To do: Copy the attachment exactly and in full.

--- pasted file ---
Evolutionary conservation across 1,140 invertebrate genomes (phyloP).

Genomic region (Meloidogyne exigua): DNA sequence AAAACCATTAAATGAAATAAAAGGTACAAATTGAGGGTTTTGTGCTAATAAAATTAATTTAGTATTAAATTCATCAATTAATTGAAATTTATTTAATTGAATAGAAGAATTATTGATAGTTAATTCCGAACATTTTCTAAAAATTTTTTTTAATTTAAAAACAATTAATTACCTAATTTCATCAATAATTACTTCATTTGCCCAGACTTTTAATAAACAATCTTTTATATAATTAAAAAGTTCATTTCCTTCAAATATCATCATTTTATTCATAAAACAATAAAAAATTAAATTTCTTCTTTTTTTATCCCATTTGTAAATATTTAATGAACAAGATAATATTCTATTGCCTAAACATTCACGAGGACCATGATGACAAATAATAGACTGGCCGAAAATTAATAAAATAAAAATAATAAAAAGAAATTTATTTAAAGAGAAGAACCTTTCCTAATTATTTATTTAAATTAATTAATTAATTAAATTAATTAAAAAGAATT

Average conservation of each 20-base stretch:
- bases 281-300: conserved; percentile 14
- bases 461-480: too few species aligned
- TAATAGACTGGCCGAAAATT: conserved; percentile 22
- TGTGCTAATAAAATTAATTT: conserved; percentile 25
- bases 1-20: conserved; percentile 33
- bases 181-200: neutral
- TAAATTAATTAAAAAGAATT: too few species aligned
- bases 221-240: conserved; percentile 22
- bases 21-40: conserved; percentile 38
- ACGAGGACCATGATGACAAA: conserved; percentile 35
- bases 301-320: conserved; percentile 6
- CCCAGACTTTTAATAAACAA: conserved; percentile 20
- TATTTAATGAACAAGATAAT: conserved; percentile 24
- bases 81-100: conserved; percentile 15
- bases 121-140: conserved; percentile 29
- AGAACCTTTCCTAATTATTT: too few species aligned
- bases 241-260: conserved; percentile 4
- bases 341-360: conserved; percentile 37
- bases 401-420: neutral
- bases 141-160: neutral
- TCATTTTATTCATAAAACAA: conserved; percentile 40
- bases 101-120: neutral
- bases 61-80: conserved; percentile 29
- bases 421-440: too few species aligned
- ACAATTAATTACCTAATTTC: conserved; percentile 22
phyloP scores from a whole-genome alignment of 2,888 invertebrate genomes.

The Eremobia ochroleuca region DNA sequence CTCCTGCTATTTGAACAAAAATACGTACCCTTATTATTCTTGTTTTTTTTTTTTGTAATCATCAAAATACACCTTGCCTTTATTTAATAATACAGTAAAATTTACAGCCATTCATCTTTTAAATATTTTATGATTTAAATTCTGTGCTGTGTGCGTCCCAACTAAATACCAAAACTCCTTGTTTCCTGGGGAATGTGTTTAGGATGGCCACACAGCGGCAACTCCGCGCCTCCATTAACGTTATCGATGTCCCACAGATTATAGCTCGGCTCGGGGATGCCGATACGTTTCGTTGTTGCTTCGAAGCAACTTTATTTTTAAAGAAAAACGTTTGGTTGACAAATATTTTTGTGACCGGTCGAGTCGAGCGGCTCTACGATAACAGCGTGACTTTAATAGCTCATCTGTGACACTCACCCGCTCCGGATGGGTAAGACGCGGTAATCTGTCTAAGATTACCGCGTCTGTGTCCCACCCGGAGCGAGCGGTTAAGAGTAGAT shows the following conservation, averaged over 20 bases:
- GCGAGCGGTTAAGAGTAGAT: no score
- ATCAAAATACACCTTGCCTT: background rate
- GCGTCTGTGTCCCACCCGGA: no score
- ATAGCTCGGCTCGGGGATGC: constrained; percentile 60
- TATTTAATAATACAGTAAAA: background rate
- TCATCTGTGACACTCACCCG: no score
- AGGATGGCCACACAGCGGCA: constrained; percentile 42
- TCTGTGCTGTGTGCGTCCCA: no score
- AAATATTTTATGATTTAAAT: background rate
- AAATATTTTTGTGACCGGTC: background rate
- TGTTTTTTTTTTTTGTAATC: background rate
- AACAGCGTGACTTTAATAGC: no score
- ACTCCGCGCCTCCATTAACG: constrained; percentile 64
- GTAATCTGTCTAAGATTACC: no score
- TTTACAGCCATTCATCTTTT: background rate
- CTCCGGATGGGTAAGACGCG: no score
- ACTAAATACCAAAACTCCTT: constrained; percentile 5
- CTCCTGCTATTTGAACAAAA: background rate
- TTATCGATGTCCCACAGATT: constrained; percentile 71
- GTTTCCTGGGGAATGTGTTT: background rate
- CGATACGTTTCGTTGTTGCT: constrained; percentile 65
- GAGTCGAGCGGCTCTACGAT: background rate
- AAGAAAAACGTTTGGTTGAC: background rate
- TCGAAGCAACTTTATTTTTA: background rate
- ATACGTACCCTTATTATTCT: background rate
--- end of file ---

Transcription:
Evolutionary conservation across 1,140 invertebrate genomes (phyloP).

Genomic region (Meloidogyne exigua): DNA sequence AAAACCATTAAATGAAATAAAAGGTACAAATTGAGGGTTTTGTGCTAATAAAATTAATTTAGTATTAAATTCATCAATTAATTGAAATTTATTTAATTGAATAGAAGAATTATTGATAGTTAATTCCGAACATTTTCTAAAAATTTTTTTTAATTTAAAAACAATTAATTACCTAATTTCATCAATAATTACTTCATTTGCCCAGACTTTTAATAAACAATCTTTTATATAATTAAAAAGTTCATTTCCTTCAAATATCATCATTTTATTCATAAAACAATAAAAAATTAAATTTCTTCTTTTTTTATCCCATTTGTAAATATTTAATGAACAAGATAATATTCTATTGCCTAAACATTCACGAGGACCATGATGACAAATAATAGACTGGCCGAAAATTAATAAAATAAAAATAATAAAAAGAAATTTATTTAAAGAGAAGAACCTTTCCTAATTATTTATTTAAATTAATTAATTAATTAAATTAATTAAAAAGAATT

Average conservation of each 20-base stretch:
- bases 281-300: conserved; percentile 14
- bases 461-480: too few species aligned
- TAATAGACTGGCCGAAAATT: conserved; percentile 22
- TGTGCTAATAAAATTAATTT: conserved; percentile 25
- bases 1-20: conserved; percentile 33
- bases 181-200: neutral
- TAAATTAATTAAAAAGAATT: too few species aligned
- bases 221-240: conserved; percentile 22
- bases 21-40: conserved; percentile 38
- ACGAGGACCATGATGACAAA: conserved; percentile 35
- bases 301-320: conserved; percentile 6
- CCCAGACTTTTAATAAACAA: conserved; percentile 20
- TATTTAATGAACAAGATAAT: conserved; percentile 24
- bases 81-100: conserved; percentile 15
- bases 121-140: conserved; percentile 29
- AGAACCTTTCCTAATTATTT: too few species aligned
- bases 241-260: conserved; percentile 4
- bases 341-360: conserved; percentile 37
- bases 401-420: neutral
- bases 141-160: neutral
- TCATTTTATTCATAAAACAA: conserved; percentile 40
- bases 101-120: neutral
- bases 61-80: conserved; percentile 29
- bases 421-440: too few species aligned
- ACAATTAATTACCTAATTTC: conserved; percentile 22
phyloP scores from a whole-genome alignment of 2,888 invertebrate genomes.

The Eremobia ochroleuca region DNA sequence CTCCTGCTATTTGAACAAAAATACGTACCCTTATTATTCTTGTTTTTTTTTTTTGTAATCATCAAAATACACCTTGCCTTTATTTAATAATACAGTAAAATTTACAGCCATTCATCTTTTAAATATTTTATGATTTAAATTCTGTGCTGTGTGCGTCCCAACTAAATACCAAAACTCCTTGTTTCCTGGGGAATGTGTTTAGGATGGCCACACAGCGGCAACTCCGCGCCTCCATTAACGTTATCGATGTCCCACAGATTATAGCTCGGCTCGGGGATGCCGATACGTTTCGTTGTTGCTTCGAAGCAACTTTATTTTTAAAGAAAAACGTTTGGTTGACAAATATTTTTGTGACCGGTCGAGTCGAGCGGCTCTACGATAACAGCGTGACTTTAATAGCTCATCTGTGACACTCACCCGCTCCGGATGGGTAAGACGCGGTAATCTGTCTAAGATTACCGCGTCTGTGTCCCACCCGGAGCGAGCGGTTAAGAGTAGAT shows the following conservation, averaged over 20 bases:
- GCGAGCGGTTAAGAGTAGAT: no score
- ATCAAAATACACCTTGCCTT: background rate
- GCGTCTGTGTCCCACCCGGA: no score
- ATAGCTCGGCTCGGGGATGC: constrained; percentile 60
- TATTTAATAATACAGTAAAA: background rate
- TCATCTGTGACACTCACCCG: no score
- AGGATGGCCACACAGCGGCA: constrained; percentile 42
- TCTGTGCTGTGTGCGTCCCA: no score
- AAATATTTTATGATTTAAAT: background rate
- AAATATTTTTGTGACCGGTC: background rate
- TGTTTTTTTTTTTTGTAATC: background rate
- AACAGCGTGACTTTAATAGC: no score
- ACTCCGCGCCTCCATTAACG: constrained; percentile 64
- GTAATCTGTCTAAGATTACC: no score
- TTTACAGCCATTCATCTTTT: background rate
- CTCCGGATGGGTAAGACGCG: no score
- ACTAAATACCAAAACTCCTT: constrained; percentile 5
- CTCCTGCTATTTGAACAAAA: background rate
- TTATCGATGTCCCACAGATT: constrained; percentile 71
- GTTTCCTGGGGAATGTGTTT: background rate
- CGATACGTTTCGTTGTTGCT: constrained; percentile 65
- GAGTCGAGCGGCTCTACGAT: background rate
- AAGAAAAACGTTTGGTTGAC: background rate
- TCGAAGCAACTTTATTTTTA: background rate
- ATACGTACCCTTATTATTCT: background rate